There are plenty of welcome ideas in there, but none more so than IDS's emphasis on removing disincentives to work from the tax and benefit system. We at Coffee House have banged on about his "dynamic" approach, developed at the Centre for Social Justice, for some time now - and with due cause. You can set up a welfare-to-work bureau on every street corner, but so long as benefit claimants feel that they earn more out of work than they would in work, then the battle against worklessness and poverty is destined to be lost. IDS's reforms would look to mend that problem, for good.
The question now is whether there's the will to do this across government. The upfront cost for IDS's benefit reform package was thought to be around £3bn, a figure that was said to put David Cameron and George Osborne off the idea before the election. But now IDS is claiming that it can be done for less money. And his very presence inside the Department of Work and Pensions suggests that the CSJ agenda has the backing of the coalition.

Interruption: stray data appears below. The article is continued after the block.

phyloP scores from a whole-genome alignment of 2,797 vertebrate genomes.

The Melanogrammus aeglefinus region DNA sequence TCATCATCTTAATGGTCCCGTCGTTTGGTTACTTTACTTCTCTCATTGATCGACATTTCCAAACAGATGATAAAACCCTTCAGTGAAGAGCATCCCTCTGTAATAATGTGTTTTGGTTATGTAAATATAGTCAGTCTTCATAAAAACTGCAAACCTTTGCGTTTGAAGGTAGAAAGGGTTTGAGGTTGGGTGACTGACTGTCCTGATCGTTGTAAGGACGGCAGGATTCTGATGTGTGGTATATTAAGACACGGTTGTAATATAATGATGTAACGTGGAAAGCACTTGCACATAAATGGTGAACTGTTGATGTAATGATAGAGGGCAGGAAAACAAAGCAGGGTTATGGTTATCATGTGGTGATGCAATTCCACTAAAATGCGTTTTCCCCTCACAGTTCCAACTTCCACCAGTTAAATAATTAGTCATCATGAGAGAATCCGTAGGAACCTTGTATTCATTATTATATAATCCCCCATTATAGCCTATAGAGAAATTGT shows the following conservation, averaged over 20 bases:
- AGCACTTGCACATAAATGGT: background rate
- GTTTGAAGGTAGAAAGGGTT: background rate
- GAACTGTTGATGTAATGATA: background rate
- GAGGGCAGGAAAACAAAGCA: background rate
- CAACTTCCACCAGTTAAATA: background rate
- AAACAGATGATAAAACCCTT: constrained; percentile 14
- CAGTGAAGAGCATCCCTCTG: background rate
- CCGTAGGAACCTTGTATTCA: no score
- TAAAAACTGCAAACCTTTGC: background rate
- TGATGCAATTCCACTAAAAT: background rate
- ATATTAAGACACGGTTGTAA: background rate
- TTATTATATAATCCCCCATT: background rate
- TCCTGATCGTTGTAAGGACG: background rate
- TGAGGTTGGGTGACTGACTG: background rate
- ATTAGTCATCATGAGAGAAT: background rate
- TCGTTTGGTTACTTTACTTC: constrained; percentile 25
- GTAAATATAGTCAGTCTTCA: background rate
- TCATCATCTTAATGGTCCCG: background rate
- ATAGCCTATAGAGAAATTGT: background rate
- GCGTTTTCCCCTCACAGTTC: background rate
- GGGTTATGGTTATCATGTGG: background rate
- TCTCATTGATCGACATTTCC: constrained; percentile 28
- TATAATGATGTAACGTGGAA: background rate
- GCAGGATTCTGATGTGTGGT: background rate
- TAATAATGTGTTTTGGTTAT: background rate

It's a remarkable turnaround. Only a few months ago, a senior Tory told me that benefits reform remained little more than an "aspiration" because it was a "matter of putting in the work". Well, IDS has put in the work - and, whisper it, but that aspiration now looks close to becoming a reality. That's something we can all be grateful for.